This article originally appeared on VICE UK.
Iconoclasts have dreamt up all sorts of ways to attack works of art over the years, from projectile-vomiting colorful jelly and cake icing onto Piet Mondrian's Composition with Red, Blue,and Yellow to walking into the National Gallery and shooting a Leonardo Da Vinci painting of the Virgin and Child with a sawn-off shotgun. Sometimes art is attacked because it's famous, and sometimes because it's offensive.
Right now, in the run-up to Christmas, a lot of notoriously offensive artists are showing in London. In the grand old setting of the Royal Academy there's a solo show of 77-year-old British pop artist Allen Jones—you'll probably have seen its posters starring Kate Moss in a naked bronze bodysuit if you've traveled on the subway recently—who has attracted criticism since 1969, when he first exhibited his sculptures that reimagined women as interior furnishings.
When these twisted mannequins, bent into the forms of Chair, Hat Stand, and Table and barely dressed in bondage-wear, were exhibited at the Institute of Contemporary Arts in 1978 they had stink bombs thrown at them. When one was shown at Tate Britain in 1986, it had its face melted off with a corrosive paint-stripper.
Likewise, a trio of artists who also rose to prominence in the 70s and 80s and have since had their work attacked or banned—Richard Prince, Paul McCarthy, and Andres Serrano—are included in the Saatchi Gallery's group show Post-Pop, East Meets West, which offers a nostalgic look back to the golden age of shock art.
Hanging on one wall is quite possibly the most blasphemous photograph ever taken, Andres Serrano's Immersions (Piss Christ), 1987, which shows a small model of Christ on the cross, sinking into a glass of the artist's urine. Serrano appears, from the dark, Fanta-ish shades of his piss at least, to be a rather sick man. But that's not to suggest he has a sick mind. He's not necessarily a devil-worshipper or a water-sports obsessive—he's an artist trying to provoke a reaction.
Unsurprisingly, Serrano's decision to golden shower our lord and savior did provoke quite a reaction. In the US he was denounced by senators and was sent death threats. In Melbourne, his Piss Christ was attacked with a hammer. In Avignon, almost a thousand Catholic fundamentalists marched through the streets in protest against it, and afterwards one of them slashed it. In Lund, his whole exhibition was smashed up by masked Swedish nationalists armed with crowbars and axes, who filmed their iconoclastic fury and uploaded it onto YouTube accompanied by a Scandinavian death-metal soundtrack.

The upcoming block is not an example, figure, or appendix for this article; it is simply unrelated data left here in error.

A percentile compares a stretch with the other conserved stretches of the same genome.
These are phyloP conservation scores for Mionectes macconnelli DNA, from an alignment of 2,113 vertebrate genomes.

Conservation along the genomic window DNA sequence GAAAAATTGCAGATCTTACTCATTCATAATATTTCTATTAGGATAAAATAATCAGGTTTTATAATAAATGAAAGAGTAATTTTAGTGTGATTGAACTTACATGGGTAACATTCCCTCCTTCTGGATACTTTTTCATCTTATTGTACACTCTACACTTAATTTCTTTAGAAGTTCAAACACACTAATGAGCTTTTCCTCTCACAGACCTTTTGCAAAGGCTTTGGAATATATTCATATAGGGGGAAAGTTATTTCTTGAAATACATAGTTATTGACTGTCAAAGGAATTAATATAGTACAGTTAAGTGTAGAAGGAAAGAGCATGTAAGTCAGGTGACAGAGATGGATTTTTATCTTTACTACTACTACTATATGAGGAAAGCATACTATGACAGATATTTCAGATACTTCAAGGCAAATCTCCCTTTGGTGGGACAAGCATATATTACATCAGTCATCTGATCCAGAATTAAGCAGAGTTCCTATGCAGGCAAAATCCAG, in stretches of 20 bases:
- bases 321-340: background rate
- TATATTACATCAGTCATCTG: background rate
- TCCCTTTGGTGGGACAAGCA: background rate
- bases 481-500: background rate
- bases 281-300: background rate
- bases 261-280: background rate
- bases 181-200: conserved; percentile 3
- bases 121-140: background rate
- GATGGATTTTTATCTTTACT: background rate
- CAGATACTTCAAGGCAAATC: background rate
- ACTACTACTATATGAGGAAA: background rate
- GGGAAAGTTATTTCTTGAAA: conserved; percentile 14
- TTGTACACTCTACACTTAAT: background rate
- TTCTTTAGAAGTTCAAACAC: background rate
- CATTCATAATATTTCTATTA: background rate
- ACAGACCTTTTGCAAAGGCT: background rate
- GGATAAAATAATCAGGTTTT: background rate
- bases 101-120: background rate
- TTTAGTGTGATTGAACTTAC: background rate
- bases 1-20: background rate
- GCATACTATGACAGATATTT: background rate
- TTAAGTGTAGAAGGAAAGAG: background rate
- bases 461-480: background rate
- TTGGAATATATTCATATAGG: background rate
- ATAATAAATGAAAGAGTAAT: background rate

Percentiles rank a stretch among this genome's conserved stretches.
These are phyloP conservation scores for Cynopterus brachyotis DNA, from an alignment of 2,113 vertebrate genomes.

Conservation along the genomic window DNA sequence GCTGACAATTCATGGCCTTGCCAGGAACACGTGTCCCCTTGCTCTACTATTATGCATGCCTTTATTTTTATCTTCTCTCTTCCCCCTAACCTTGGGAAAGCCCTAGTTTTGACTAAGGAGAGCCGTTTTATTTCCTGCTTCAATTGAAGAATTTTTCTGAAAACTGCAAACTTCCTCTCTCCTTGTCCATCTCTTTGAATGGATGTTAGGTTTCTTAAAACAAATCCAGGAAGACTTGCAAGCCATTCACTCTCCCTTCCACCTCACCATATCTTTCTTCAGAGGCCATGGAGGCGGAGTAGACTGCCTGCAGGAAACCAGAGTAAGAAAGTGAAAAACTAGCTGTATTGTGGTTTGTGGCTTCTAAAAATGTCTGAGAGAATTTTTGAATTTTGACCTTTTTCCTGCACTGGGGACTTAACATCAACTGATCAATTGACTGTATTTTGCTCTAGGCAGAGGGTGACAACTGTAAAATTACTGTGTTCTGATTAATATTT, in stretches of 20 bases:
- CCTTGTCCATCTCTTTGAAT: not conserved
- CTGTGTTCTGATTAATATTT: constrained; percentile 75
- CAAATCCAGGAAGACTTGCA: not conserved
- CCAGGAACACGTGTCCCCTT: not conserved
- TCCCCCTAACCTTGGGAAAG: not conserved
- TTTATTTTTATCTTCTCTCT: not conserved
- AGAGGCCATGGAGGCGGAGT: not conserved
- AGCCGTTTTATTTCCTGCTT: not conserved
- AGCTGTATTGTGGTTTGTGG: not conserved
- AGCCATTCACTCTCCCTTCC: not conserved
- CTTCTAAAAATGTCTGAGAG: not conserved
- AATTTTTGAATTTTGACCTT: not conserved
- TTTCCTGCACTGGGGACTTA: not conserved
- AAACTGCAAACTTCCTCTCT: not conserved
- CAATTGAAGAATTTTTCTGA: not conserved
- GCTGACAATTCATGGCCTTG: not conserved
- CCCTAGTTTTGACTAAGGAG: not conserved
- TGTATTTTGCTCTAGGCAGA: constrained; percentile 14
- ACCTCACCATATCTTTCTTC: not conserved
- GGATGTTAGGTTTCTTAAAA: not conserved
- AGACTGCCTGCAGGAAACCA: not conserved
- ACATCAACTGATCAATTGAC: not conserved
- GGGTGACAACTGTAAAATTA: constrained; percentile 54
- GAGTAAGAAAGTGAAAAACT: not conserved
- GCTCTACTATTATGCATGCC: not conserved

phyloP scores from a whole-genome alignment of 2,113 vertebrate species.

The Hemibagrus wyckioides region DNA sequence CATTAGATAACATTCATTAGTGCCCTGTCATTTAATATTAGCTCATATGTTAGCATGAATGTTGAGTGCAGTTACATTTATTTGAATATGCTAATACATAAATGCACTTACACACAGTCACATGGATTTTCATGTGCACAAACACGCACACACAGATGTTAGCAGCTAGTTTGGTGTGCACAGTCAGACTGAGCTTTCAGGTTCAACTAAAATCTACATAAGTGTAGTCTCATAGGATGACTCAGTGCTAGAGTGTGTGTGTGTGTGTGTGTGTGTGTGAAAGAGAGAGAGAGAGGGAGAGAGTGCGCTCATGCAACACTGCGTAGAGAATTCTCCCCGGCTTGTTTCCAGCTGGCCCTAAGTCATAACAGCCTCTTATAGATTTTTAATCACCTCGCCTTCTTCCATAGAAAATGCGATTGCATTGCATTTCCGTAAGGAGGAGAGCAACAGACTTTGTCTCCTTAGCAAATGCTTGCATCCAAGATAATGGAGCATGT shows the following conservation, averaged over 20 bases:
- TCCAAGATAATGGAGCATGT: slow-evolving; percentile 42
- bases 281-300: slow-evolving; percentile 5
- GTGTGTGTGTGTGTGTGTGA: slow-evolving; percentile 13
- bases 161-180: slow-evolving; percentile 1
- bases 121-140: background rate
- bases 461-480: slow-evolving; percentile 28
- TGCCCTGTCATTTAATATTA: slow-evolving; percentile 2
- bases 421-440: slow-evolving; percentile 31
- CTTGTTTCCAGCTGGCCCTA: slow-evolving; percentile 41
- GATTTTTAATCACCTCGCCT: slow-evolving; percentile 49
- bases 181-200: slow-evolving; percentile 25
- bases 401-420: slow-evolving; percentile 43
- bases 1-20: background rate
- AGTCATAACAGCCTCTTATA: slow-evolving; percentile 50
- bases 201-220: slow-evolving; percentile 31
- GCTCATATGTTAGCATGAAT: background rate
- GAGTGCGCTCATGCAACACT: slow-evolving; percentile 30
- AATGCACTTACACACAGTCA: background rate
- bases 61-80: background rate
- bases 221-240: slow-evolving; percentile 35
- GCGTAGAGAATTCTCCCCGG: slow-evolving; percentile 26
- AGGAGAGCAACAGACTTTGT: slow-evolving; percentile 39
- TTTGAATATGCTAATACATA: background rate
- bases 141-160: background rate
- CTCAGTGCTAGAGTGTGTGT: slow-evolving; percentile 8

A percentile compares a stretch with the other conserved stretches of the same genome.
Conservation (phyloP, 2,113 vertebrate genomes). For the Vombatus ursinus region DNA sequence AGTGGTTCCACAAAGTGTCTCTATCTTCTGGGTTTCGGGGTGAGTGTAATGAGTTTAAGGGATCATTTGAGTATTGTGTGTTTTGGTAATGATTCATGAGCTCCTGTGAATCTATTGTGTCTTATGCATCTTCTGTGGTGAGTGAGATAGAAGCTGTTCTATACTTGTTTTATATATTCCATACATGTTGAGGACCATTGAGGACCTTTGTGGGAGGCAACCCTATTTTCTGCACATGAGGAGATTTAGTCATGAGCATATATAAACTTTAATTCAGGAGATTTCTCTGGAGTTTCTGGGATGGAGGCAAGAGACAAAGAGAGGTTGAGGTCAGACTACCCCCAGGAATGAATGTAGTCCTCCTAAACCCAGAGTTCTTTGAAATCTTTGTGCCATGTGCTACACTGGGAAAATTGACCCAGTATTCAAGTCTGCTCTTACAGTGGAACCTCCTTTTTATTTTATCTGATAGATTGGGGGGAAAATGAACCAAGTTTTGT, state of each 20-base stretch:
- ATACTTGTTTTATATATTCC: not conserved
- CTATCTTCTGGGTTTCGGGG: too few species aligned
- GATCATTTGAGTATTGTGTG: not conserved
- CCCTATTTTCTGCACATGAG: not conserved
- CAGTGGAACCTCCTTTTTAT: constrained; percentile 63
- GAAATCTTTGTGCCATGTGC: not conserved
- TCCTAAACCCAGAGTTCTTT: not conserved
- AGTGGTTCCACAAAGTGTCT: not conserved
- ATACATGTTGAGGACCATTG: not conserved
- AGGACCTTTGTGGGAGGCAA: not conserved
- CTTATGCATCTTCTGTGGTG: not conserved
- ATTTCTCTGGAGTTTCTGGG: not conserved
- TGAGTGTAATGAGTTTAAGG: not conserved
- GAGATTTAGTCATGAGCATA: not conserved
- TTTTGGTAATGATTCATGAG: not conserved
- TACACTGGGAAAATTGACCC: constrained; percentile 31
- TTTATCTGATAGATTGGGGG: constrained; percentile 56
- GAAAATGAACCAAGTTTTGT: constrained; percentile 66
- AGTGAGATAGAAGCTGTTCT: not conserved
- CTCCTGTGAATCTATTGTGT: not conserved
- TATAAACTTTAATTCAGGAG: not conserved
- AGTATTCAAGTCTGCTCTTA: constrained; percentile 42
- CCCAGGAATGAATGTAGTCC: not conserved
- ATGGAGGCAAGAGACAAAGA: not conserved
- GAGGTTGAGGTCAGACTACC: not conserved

No one in London has attacked the Piss Christ, of course. It's just not that sort of city. Worse still, this sort of artwork is actually seen as rather passé by the world-weary art crowd. Shock art provokes a dramatic, sensational reaction, rather than an intellectual one, and it's considered somewhat uncool—gauche, even—because of that.
There's not much of an esoteric response to be had with Paul McCarthy's Spaghetti Man, 1993, for instance. Right now, it lurks menacingly in the upstairs corridor of the Saatchi Gallery, a life-size figure with a rabbit's face and a never-ending phallus that flops to the floor and winds round and round in front of us. It's creepy. It's fucked up. It's unsettling. Especially as it's next to a window that looks out onto a King's Road primary school playing field, like some sort of Easter nightmare that haunts wealthy children. Spaghetti Man is unapologetically shocking.
Charles Saatchi likes to court controversy. This is, after all, the man that bought Marcus Harvey's portrait of Myra Hindley painted in children's handprints—a painting so shocking that it was vandalized twice in one day in 1997. Having witnessed one visitor to the Royal Academy throwing ink at it, another visitor was moved to buy half-a-dozen eggs across the road at Fortnum & Mason and egg the painting himself. This was an artwork so unpopular that even Myra Hindley herself wrote from prison to complain about it.
Saatchi is an advertising man. He likes shocking art that advertises itself. He likes it as much as he likes Margaret Thatcher. As the latest exhibition at his gallery reaches its last rooms, it descends into darkly pornographic work by the likes of Cindy Sherman, Linder Sterling, and Richard Prince which—like so many other things in life—are sort of horrific and, simultaneously, sort of titillating.